Enhance Change Control Collaborative product commerce software-such as offerings from PTC and MatrixOne-use internet technology to open up lines of communication between pharma companies and their suppliers. Those software tools can enable various groups to work together more productively to achieve reliable, FDA-compliant changes in product specifications.

Making informed, change-control decisions requires convenient access to all data collected during the development process. Yet, the data often reside in lab notebooks and other forms of internal documentation that omit critical information, such as input from workers involved only at the beginning or end of a given process. Collaborative product commerce solutions help organizations efficiently capture all of the needed information, including the complete audit trail showing who was involved in making critical decisions and what issues were discussed during development.

With the ability to perform reverse engineering, even for decisions made years before, pharma companies can respond to FDA reviews more quickly than they could with only paper documentation. In addition, companies can use those applications to view the overall drug development process and identify opportunities for efficiency improvements and cost reductions.

The value of electronic access to critical documentation is illustrated in the following example. Employees involved in critical processes are issued lab notebooks in which they record important data. The notebooks are numbered, reviewed, and approved by supervisors, then archived when full. Once the notebooks are archived, key data are virtually buried.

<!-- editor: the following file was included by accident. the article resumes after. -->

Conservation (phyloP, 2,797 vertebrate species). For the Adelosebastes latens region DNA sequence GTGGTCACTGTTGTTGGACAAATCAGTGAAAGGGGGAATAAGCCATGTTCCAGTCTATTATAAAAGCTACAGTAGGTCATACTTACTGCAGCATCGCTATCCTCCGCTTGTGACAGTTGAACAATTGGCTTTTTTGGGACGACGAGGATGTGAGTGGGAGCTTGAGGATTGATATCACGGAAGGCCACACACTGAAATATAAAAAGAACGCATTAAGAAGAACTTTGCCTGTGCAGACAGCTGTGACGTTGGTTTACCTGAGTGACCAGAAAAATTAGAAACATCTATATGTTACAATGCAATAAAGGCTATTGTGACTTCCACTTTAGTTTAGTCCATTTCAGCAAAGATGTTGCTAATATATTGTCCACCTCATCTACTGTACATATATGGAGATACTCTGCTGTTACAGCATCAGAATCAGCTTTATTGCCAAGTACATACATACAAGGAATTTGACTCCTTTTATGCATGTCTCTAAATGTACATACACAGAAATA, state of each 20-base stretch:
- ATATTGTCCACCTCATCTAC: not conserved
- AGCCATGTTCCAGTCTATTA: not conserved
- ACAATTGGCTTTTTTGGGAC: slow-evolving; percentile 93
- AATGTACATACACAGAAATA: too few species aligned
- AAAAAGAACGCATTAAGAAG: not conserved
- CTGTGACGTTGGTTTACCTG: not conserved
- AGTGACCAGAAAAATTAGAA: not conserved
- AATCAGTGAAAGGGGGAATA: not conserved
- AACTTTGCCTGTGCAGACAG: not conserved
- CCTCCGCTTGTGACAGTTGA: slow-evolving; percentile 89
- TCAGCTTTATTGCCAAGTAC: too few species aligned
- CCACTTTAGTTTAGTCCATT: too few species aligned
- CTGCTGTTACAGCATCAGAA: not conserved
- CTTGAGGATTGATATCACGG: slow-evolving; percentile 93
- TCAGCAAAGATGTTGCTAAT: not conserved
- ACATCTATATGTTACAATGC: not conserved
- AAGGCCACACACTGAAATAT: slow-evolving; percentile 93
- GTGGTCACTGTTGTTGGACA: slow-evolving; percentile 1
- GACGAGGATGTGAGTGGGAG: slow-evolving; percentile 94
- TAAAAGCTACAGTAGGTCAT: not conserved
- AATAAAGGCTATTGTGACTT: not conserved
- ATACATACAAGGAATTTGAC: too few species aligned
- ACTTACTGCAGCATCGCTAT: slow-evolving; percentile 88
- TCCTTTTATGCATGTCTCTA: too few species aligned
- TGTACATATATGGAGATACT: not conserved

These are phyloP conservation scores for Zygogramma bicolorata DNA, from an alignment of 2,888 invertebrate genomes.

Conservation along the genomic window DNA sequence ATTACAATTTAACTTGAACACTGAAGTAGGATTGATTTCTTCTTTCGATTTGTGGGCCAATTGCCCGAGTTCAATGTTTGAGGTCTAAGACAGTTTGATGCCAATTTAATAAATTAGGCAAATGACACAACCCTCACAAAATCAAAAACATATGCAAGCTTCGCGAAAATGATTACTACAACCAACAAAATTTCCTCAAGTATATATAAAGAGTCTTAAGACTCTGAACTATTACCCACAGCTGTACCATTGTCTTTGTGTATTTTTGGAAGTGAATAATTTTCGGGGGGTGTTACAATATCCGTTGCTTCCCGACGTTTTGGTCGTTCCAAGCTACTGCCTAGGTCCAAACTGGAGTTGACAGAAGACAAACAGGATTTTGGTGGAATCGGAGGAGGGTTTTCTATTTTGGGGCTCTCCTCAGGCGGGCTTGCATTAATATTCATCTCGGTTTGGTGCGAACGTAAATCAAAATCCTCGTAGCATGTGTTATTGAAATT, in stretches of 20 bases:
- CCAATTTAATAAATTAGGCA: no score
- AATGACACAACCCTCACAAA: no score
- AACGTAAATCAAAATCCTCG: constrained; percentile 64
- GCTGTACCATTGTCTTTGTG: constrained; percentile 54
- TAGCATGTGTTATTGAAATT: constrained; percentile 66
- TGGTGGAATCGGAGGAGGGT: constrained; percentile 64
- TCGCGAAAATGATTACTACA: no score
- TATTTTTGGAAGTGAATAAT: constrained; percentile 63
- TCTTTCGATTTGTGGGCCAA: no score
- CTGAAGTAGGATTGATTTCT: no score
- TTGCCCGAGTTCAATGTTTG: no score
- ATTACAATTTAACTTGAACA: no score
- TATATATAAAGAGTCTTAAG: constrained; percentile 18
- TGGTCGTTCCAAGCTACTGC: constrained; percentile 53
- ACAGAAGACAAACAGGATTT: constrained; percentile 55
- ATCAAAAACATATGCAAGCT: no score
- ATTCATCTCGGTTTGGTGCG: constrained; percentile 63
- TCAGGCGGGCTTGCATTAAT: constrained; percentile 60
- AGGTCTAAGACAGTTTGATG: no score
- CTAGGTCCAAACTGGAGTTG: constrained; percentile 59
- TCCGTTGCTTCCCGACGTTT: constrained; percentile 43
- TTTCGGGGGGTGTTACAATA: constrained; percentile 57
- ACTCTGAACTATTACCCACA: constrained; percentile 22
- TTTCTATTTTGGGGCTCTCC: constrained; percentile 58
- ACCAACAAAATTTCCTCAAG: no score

One biotech company experienced a problem during scale-up of an active ingredient for a clinical trial. It eventually discovered a solution after three months of unearthing and analyzing more than 50 lab notebooks. Meanwhile, product development and the start of the trial were on hold. If the data buried in the notebooks had been available online, the company could have found its solution in about a week.

Transfer Knowledge Efficiently Pharma companies often pay third-party vendors millions of dollars for their expertise, and they should be able to take away at least some of that knowledge after the project is completed. By overseeing the manufacturing and testing methods that the vendor uses, pharma companies can share, receive, and use that knowledge efficiently. A best-in-class strategy allows for timely electronic capture of data to improve compliance while providing a method for technology transfer when launch is imminent and scale-up to commercial quantities is required. Pharma companies should contract with vendors to have part of their payment contingent upon the successful transfer of a predetermined level of information.